John, the writer of three letters which bear his name, was
the Apostle John, who was called by Jesus to be a disciple.
At that time (Mark 1:14-20) John was a young man. He seems
to have recognised the fact that he had much for which to
be thankful to Jesus. In his Gospel record John refers to
himself several times as "the disciple whom Jesus loved".
Now as an Apostle and a much older man, he continues the same
theme of the love of Jesus and the greatness of the
Son of God.
John writes to Christians to help them know that the facts
about Jesus were certain. Like others, John had seen Jesus,
touched him and listened to him, both before and after his
resurrection. He knew that all they had believed about him
was true. Not only so, but believers could know that they
had "fellowship" with Christ and were united in
him if they "walked in the light", that is, if they
kept the beliefs and practices of Jesus (1:4).
Just as in the Gospel of John (1:1-9, 9:5) we read of Jesus
as being the Light of the World, so here in John's letter.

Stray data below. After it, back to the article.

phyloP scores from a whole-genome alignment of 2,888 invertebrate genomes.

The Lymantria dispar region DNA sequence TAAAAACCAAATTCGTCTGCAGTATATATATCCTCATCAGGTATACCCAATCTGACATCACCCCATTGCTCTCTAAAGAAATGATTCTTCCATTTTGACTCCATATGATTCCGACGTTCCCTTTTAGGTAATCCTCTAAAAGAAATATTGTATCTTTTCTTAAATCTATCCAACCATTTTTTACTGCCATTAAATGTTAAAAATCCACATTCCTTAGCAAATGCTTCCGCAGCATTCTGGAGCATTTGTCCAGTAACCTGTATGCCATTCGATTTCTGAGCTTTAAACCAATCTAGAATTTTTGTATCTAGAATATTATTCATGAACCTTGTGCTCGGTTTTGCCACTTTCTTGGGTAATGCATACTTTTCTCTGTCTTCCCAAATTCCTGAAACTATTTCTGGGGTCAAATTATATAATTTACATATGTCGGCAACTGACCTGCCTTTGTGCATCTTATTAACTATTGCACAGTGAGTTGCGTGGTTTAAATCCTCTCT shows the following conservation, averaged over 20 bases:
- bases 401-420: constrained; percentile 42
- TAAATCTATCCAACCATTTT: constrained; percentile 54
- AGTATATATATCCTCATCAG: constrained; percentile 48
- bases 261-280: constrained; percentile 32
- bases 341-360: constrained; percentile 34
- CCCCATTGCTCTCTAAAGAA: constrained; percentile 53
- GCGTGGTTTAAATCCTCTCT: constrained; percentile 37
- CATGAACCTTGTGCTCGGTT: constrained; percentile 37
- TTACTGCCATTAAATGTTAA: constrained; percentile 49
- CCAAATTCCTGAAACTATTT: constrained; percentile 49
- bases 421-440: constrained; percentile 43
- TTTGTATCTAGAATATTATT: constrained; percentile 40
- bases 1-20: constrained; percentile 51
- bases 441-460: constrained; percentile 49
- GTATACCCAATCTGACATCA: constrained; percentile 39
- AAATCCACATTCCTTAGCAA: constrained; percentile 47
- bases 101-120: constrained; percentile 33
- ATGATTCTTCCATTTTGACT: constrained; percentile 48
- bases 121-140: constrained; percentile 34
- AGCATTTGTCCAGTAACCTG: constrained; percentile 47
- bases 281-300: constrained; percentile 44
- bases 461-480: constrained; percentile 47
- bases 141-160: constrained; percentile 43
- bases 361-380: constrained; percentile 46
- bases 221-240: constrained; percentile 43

Those who lived like Jesus and followed him were "walking
in the light" and were not blind (2:11).
John wrote his letters to warn his readers also. False teachings
were already developing and many believers were influenced
by those who denied the facts about Jesus as the Son of God.
Such false prophets (teachers) are called antichrist
in this letter (2:18-23). Any false teaching is antichrist.
It is vital that we "walk in the light", that is,
be guided by God's word (1:6-7). We show our love for
God when we believe His word and keep His commandments. We
show our love for others by showing them the way of truth
and eternal life (1:2, 5:20).